First minister apologises after predicted awards downgraded more heavily in poorer areasNicola Sturgeon has apologised to tens of thousands of Scottish teenagers whose exam results were downgraded last week and promised urgent changes to their awards.The first minister attempted to defuse a growing crisis for her government by confirming her deputy, John Swinney, would lay out proposals to regrade results in the Scottish parliament on Tuesday. Continue reading...
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Education secretary forced into humiliating reversal on A-level and GCSE grades in EnglandWhat does the UK...Education secretary forced into humiliating reversal on A-level and GCSE grades in EnglandWhat does the UK government’s U-turn on exam results mean?U-turn on exams may create new set of problems in EnglandGavin Williamson has tried to lay the blame for the exams fiasco at the door of the regulator Ofqual after a humiliating climbdown that overturned up to 2.3m grades but left thousands of pupils in limbo.Two days after saying there would be “no U-turn, no change”, the education secretary apologised and ordered a complete reversal whereby pupils in England will be able to revert to the A-level grades recommended by their teachers, if those are higher. Continue reading...
The UK conducted a wild pandemic experiment by letting an algorithm grade teens' exam results, and outraged students want to sue over bias
A British school student is threatening to sue the UK government over an algorithm that was...A British school student is threatening to sue the UK government over an algorithm that was used to determine final grades after national exams were cancelled due to the pandemic. The algorithm has been widely criticized for hurting bright students at disadvantaged schools, costing them life-changing places at top colleges. Almost 280,000 students saw their A-levels downgraded from what teachers had predicted thanks to the algorithm. An online petition to change the system has already been signed by nearly 250,000 people. Visit Business Insider's homepage for more stories. A student is threatening to sue the UK government over an algorithm used to determine the final grades of school leavers in the absence of formal examinations during the pandemic. Curtis Parfitt-Ford, a student at a comprehensive school in London, is working with the justice non-profit Foxglove to initiate legal proceedings this week if the UK government does not change its policy. Parfitt-Ford says he's happy with his own results, but says people in his school have been affected by their grades being downgraded by the algorithm. The results were published on Thursday, and have caused national outcry. "The government has a lot of explaining to do to all the young people whose futures have been really, really impacted by this," Parfitt-Ford told Business Insider. During a chaotic 72 hours, the UK government has tried to justify the process it has used to determine final results in a year where students have been unable to sit exams thanks to the pandemic. These results affect which universities students will — or won't — attend. The UK's education regulator, Ofqual, has explained how the grading process, aka the algorithm, works in a 300-page technical document. Broadly, it relies on two things: the school's own assessment of how an individual student should do; and wider information on how the school did on exam results in prior years. There was likely never a perfect solution for grading a cohort of students who didn't take exams. But this second part of the algorithm has been widely criticized for penalizing outliers — bright students at disadvantaged schools — thanks to that reliance on data about a school's historical performance. Critics say teachers' assessments are a better reflection of a student's academic merit. "These problems happen when there isn't transparency in algorithmic decisions," said Cori Crider, director at Foxglove, which is helping with Parfitt-Ford's legal challenge. "They're these problems are only being discovered by outside advisors basically now." A quarter of a million students had their results downgraded thanks to the algorithm According to figures from the exam regulator Ofqual, 40% of teacher assessments on an individual's grades were downgraded, amounting to almost 280,000 students and costing many their university places. (The government has disputed this interpretation.) "A computer programme has determined the life chances of thousands and thousands and thousands of British kids," added Crider. "[And] it's turned out to be designed in a way that is biased and unfair." On Sunday, thousands of students gathered at Westminster, London outside the Department for Education to protest their results. At one point, they chanted: "Fuck the algorithm." chants of “fuck the algorithm” as a speaker talks of losing her place at medical school because she was downgraded. pic.twitter.com/P15jpuBscB — huck (@HUCKmagazine) August 16, 2020 The algorithm favors expensive private schools, which have smaller classes For students in classes of 15 or fewer, the grade predictions given to students by their teachers were given weight, meaning that the student's actual academic performance was taken into account. In classes of fewer than five pupils, these teacher predictions were given as the final grade. As fee-paying independent schools are far more likely to have smaller class sizes, this means that students from more affluent backgrounds are more likely to have been judged on their own academic merits. "It's particularly disadvantaging that especially bright kids from the underperforming school who is on track to get that school's first A* in Maths. That kid was totally stuffed by this algorithm," said Crider. "Whereas if you went to a tiny little independent fee-paying school and studied classics, a lot more often, you were fine." Under the current system, students themselves are not able to appeal their results directly. Students' only options are to sit the exams later this year, or for the school to appeal on their behalf by providing evidence that the performance of previous cohorts is no longer representative. Confusingly, the exam regulator over the weekend issued guidance on how schools could appeal, then withdrew it the same day. Parfitt-Ford and Foxglove want at minimum to enable students to appeal directly on the basis of their individual academic merit for free. Historically appeals to exam boards can cost students upwards of £100 ($130) if their grade remains unchanged, discriminating against students from poorer backgrounds. Critics are hoping for a government U-turn similar to the one seen in Scotland earlier this month. Scottish students are now able to appeal and get teacher predictions as their final grade after a public outcry forced a change in policy after the results had been announced. But even this may have negative consequences. In the rest of the UK, university places are already filling up fast and whatever changes are made could come too late. Offers for university places are often "conditional", meaning they are contingent on a student achieving their predicted grades. "I'm not entirely sure there is a best-case scenario at this stage," said Parfitt-Ford, adding that it's frustrating that earlier action was not taken. "The fact is, if I could see that happening a week in advance, then I'm more than sure that people in government could see that happening a lot more than a week in advance." He adds: "We have to get that appeals system in, because not doing so is to provide an injustice that not only affects students now, but will affect students for the rest of their lives." Parfitt-Ford has already launched an online petition, which has accrued almost 250,000 signatures at the time of writing, and a crowdfund campaign to pay for legal proceedings. The debate over the UK's exam results is part of a wider battle against algorithm-driven government decision making with in-built biases. On 4 August, Foxglove won the first-ever case against a UK government algorithm that was being used by the Home Office to grade visa applications. During the pandemic, it also brought a successful transparency challenge against the handover of NHS data to US tech giants like Apple and Google. "[We're] concerned that these systems are being rolled out with no transparency and with a total democratic deficit," says Crider. A Department of Education spokesman told Sky on Sunday after a weekend of confusion: " "Hundreds of thousands of students have received a calculated grade that will enable them to progress to the next stage of their education or into work. "We have been clear that we want to build as much fairness into the appeals process as possible to help young people in the most difficult cases and have been working with Ofqual to achieve that. "Ofqual continues to consider how to best deliver the appeals process to give schools and pupils the clarity they need."Join the conversation about this story » NOW WATCH: Why Pikes Peak is the most dangerous racetrack in America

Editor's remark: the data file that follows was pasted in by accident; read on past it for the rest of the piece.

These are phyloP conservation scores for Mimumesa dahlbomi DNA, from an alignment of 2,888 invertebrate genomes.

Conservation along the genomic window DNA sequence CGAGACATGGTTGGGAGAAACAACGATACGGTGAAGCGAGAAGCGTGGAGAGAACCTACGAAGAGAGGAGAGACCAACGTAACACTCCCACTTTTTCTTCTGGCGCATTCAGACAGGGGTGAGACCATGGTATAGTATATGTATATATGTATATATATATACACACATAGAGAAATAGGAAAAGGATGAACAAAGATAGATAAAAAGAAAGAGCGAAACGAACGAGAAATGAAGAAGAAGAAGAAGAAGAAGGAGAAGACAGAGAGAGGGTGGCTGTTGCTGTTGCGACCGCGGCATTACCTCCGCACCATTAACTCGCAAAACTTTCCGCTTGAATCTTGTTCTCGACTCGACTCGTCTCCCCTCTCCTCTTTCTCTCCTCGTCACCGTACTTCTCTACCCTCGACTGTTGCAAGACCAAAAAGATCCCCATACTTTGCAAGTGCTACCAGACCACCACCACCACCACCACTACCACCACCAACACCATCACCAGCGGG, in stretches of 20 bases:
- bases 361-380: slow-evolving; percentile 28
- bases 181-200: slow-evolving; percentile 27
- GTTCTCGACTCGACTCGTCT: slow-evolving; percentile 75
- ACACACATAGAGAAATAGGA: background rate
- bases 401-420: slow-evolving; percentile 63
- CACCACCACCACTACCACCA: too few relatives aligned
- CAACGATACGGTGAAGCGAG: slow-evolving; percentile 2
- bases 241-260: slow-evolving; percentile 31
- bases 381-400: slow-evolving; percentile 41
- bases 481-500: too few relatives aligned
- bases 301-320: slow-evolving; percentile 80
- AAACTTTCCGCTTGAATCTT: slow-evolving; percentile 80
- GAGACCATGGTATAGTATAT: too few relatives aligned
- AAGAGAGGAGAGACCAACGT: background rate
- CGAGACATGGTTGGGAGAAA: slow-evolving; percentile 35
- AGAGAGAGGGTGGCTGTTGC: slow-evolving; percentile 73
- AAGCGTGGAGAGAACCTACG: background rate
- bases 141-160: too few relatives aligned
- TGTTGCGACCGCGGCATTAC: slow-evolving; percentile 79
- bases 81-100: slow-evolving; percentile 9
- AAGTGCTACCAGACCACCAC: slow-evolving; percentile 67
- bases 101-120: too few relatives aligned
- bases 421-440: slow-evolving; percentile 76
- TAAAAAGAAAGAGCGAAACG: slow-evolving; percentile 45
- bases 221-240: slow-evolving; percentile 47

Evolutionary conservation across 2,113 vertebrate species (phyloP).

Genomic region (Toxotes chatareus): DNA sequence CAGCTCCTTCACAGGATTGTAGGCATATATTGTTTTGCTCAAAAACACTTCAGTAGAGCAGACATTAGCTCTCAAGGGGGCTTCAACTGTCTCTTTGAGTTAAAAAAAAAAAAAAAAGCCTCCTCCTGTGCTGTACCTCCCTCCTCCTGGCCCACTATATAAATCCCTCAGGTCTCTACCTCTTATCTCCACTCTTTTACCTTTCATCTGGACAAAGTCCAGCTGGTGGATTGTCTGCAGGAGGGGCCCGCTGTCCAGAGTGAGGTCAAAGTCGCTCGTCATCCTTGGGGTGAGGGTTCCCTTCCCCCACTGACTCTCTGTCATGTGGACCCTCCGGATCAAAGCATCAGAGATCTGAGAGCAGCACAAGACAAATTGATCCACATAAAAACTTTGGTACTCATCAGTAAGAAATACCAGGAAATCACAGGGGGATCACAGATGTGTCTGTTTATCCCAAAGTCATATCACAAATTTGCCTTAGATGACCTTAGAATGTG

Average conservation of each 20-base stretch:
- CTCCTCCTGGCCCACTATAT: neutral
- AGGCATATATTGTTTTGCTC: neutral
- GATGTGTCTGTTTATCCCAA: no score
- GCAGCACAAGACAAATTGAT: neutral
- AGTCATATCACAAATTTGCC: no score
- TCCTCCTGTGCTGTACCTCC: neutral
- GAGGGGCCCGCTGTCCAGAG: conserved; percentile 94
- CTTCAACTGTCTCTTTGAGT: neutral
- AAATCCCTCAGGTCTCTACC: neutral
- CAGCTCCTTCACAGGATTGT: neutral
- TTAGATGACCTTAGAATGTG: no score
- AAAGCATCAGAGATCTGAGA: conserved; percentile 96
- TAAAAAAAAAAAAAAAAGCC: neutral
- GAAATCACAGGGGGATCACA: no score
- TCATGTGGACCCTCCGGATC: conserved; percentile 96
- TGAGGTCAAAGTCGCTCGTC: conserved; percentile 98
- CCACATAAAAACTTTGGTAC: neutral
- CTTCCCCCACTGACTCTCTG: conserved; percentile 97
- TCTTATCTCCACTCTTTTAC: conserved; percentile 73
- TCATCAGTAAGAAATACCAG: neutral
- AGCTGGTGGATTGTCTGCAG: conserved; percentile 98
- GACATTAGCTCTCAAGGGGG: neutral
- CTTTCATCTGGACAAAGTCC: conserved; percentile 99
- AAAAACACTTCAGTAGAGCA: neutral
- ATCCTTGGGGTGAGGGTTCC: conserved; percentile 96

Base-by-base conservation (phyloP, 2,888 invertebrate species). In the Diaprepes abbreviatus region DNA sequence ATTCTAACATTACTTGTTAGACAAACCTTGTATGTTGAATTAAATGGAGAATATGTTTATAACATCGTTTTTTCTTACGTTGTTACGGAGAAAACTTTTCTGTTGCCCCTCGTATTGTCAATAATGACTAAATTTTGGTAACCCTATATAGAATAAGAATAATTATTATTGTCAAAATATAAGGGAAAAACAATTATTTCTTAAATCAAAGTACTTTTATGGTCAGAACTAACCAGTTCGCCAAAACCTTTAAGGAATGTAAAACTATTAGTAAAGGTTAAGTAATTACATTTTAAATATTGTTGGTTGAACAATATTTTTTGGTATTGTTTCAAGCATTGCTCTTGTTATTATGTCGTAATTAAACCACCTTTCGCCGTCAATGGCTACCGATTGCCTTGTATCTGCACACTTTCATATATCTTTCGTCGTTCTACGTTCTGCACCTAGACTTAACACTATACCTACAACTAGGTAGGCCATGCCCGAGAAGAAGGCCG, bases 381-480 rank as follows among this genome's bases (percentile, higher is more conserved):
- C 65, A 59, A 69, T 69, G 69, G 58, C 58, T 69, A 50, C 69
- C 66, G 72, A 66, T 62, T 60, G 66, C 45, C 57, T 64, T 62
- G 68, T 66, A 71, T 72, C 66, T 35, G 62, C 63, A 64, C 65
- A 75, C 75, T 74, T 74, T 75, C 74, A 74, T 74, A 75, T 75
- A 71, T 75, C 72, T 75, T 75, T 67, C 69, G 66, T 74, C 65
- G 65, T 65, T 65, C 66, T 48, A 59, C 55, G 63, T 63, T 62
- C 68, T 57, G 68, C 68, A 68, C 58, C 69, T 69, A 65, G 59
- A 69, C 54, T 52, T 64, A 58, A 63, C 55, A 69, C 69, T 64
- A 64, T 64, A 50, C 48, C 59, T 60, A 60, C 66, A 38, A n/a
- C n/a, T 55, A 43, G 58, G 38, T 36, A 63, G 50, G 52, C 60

Coronavirus live news: Brazil death toll nears 100,000 as Australian state of Victoria reports 466 new cases
Anti-Bolsonaro protests as Brazil cases near 3m; Australian state of Victoria reports 12 more deaths; Italy...Anti-Bolsonaro protests as Brazil cases near 3m; Australian state of Victoria reports 12 more deaths; Italy cases soar. Follow the latest, liveTrump poised to intervene in relief plans after talks break down‘We’re still so tired’: European doctors brace for second wave‘Very dead’: army and police patrol the deserted streets of coronavirus-stricken Melbourne 8.25am BST The Guardian’s print edition is leading this morning on the news that two-fifths of predicted grades given by teachers to students unable to take their exams this summer due to the outbreak of coronavirus are to be lowered. Saturday's Guardian: 40% of teacher predictions for A-levels to be lowered #TomorrowsPapersToday #TheGuardian #Guardian pic.twitter.com/6Kcnc9LnuHAnalysis of the algorithm and data used by the exam regulator Ofqual to distribute grades after the cancellation of exams amid the coronavirus pandemic found that a net 39% of assessments of A-level grades by teachers are likely to be adjusted down before students receive their results.That would mean nearly 300,000 A-levels issued are lower than the teacher assessment of the more than 730,000 A-level entries in England this summer. Related: Nearly 40% of A-level result predictions to be downgraded in England 8.20am BST Hello, this Damien Gayle picking up the blog in London, at the start of what promises to be a very hot and potentially quite eventful day. If you have any comments, or tips or suggestions for coverage, you can reach me at firstname.lastname@example.org, or via Twitter direct message to @damiengayle. Continue reading...